2. There are many governments now friendly to the United States which have had considerable experience in conducting guerrilla warfare and counter-guerrilla activities such as Greece, Germany, Japan, the Chinese Nationalist Government and the British Commonwealth (particularly in Burma and Malaya). Yugoslavia has also had considerable experience with guerrillas.

3. Much of this experience has probably not been reduced to writing, or in any event it is not now available to the United States.

4. In the struggle against communist aggression, it is of the greatest importance that the United States be in possession of the most complete knowledge available on the subject of guerrilla warfare in order that this country and its allies and friends may be in a better position to counter and combat all types of guerrilla activity on a world-wide basis.

5. Accordingly it is considered that the United States should obtain all information from all sources dealing with guerrilla and counter-guerrilla operations.

6. There could be two possible approaches to the information gathering process: one through a multi-lateral approach, such as the North Atlantic Treaty Organization, or a bilateral approach.

7. At the present stage of North Atlantic Treaty Organization development, it would be inappropriate and probably of no avail for the NATO countries as a group to undertake multi-lateral exchanges of information in the development of strategy and tactics to combat and counter guerrilla warfare. The various members of NATO would probably not feel disposed at the present time to exchange information on this general subject, in view of the sensitivity of certain aspects of the information involved.

8. It is considered that members of NATO would be willing to furnish the United States on a bilateral basis, the information desired. It is also believed that certain friendly governments, not members of NATO, would be disposed to supply the United States with information [Page 85] in their possession on the general subject of guerrilla warfare and counter-guerrilla activities.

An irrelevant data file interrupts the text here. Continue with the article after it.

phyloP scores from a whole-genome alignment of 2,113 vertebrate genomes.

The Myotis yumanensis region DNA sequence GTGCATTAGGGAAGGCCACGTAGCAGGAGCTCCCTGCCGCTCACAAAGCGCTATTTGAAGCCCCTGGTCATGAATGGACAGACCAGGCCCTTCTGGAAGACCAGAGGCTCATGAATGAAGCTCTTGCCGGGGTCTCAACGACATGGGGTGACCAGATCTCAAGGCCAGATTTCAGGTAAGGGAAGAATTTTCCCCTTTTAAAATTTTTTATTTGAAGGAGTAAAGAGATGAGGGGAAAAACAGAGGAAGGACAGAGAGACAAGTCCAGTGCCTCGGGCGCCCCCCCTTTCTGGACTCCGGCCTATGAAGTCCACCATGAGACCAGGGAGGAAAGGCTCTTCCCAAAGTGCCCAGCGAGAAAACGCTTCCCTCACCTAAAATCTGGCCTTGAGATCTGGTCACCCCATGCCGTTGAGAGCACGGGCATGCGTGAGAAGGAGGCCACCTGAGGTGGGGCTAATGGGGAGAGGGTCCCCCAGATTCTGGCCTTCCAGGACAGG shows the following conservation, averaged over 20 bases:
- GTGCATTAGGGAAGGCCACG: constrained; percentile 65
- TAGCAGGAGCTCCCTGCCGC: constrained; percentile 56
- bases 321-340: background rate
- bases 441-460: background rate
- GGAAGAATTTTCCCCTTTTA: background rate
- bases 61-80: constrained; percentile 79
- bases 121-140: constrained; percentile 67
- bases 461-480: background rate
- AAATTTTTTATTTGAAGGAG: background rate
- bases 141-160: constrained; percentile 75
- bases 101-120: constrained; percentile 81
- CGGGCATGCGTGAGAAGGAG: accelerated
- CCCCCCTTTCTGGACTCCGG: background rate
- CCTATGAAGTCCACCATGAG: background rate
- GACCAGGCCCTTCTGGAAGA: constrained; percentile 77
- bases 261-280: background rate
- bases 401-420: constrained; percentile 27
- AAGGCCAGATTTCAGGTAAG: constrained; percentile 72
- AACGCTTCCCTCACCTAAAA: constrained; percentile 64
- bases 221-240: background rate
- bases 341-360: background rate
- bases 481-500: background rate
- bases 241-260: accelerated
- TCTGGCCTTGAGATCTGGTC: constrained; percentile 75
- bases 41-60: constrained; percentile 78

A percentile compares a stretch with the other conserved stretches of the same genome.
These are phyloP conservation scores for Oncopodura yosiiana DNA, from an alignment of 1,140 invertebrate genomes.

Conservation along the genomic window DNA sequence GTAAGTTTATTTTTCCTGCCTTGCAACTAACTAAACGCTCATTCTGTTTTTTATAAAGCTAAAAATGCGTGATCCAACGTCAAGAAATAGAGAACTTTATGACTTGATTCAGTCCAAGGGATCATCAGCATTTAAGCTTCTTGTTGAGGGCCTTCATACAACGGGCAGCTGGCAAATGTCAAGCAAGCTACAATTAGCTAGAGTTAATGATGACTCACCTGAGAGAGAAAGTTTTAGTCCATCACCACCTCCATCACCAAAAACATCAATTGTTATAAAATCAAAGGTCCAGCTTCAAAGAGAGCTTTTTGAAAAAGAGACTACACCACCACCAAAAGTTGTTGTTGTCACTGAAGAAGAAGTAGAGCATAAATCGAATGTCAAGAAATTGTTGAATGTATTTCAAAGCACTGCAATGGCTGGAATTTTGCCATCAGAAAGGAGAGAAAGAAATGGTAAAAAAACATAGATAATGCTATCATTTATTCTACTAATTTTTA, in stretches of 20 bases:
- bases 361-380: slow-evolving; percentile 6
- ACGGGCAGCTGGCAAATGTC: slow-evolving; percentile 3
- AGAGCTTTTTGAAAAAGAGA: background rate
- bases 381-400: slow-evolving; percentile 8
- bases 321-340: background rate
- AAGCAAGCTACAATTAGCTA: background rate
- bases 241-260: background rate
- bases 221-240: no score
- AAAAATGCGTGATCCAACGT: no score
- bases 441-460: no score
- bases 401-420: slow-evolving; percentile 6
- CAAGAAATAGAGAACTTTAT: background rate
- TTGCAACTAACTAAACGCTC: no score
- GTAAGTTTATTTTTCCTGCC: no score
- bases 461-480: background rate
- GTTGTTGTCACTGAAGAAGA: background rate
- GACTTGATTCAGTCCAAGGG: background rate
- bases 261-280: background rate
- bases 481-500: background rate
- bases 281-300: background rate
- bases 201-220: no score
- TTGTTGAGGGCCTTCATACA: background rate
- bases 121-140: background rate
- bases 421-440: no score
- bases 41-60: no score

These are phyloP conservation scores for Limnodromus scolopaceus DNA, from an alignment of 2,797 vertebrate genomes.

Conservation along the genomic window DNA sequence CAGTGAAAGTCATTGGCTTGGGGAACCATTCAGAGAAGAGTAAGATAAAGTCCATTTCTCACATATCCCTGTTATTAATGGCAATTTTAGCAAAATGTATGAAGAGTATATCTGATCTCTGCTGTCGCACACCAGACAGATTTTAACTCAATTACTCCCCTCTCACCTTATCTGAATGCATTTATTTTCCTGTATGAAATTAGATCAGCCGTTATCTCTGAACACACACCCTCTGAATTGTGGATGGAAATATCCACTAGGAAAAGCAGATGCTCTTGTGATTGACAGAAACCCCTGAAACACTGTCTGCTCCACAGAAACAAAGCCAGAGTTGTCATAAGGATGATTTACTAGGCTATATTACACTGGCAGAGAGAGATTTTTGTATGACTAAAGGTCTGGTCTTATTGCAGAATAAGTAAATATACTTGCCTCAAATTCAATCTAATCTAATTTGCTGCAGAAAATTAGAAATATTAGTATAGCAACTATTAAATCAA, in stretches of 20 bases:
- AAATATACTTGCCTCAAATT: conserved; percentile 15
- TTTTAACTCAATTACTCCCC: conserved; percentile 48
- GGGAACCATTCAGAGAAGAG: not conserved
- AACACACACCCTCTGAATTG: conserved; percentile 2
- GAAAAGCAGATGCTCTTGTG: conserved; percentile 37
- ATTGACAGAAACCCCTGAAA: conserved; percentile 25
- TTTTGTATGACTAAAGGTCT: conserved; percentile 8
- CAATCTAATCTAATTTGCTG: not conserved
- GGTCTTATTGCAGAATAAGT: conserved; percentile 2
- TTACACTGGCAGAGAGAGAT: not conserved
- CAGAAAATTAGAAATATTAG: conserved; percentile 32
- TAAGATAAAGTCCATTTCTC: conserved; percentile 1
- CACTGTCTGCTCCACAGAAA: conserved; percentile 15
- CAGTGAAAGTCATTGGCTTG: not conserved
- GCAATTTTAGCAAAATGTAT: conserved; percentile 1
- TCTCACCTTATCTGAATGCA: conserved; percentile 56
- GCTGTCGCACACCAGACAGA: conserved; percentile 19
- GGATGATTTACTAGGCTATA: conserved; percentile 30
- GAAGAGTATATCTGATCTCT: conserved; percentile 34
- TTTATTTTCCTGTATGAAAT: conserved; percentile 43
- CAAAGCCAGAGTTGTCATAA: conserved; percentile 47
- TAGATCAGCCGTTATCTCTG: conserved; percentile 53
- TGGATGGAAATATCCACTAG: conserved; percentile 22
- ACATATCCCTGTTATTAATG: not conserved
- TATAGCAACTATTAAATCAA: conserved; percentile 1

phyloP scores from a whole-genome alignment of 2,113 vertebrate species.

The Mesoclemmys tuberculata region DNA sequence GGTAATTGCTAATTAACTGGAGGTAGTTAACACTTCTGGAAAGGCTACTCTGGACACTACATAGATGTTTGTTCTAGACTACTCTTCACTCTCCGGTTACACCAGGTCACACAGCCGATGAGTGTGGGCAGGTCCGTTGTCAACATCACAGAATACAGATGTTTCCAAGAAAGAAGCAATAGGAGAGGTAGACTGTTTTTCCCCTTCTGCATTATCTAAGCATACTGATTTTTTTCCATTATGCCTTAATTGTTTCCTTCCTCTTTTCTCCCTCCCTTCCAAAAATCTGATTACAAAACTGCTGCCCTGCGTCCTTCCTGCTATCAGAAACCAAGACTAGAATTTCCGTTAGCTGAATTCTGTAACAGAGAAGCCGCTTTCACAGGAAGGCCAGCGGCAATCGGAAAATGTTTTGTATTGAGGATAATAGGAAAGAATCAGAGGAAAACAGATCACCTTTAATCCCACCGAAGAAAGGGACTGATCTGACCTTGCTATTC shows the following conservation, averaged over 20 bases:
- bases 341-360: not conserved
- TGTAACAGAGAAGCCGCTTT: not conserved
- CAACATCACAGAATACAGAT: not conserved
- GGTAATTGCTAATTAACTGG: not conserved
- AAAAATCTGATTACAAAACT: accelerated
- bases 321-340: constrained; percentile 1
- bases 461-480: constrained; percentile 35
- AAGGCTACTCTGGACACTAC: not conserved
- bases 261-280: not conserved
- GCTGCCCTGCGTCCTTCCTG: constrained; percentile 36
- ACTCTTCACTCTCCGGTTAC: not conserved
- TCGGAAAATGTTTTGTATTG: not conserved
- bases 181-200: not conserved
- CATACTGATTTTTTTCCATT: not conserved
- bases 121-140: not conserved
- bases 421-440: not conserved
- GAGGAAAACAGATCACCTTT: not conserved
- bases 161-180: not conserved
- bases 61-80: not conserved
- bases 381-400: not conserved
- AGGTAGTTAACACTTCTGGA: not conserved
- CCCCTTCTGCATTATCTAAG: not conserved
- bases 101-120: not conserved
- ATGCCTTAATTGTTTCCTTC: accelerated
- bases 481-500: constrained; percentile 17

9. The Department of Defense is the agency of the United States Government which is the most concerned with operations against guerrillas. Military air and naval attaches stationed in all friendly countries are in a position to gather the requisite information and in particular to gain valuable intelligence on current anti-guerrilla campaigns in French Indo-China and the Philippines. The departments of the Army, Navy and Air Force can draw upon the resources of their intelligence, research and historical sections and enlist the cooperation of the Central Intelligence Agency in the preparation of those studies referred to above.


10. It is in the security interest of the United States that all available knowledge on counter-guerrilla operations be obtained in order that our own doctrine on such operations may be as nearly perfect as possible.

11. The United States should engage in bilateral discussions with all friendly governments who have had experience in guerrilla or counter-guerrilla operations.

12. The Department of Defense, in collaboration when appropriate with the Department of State and CIA, should continue to conduct the discussions, compile the resulting information, develop a counter-guerrilla doctrine and make recommendations as to its distribution.

  1. NSC 90, October 26, 1950, is printed in Foreign Relations, 1950, vol. i, p. 401.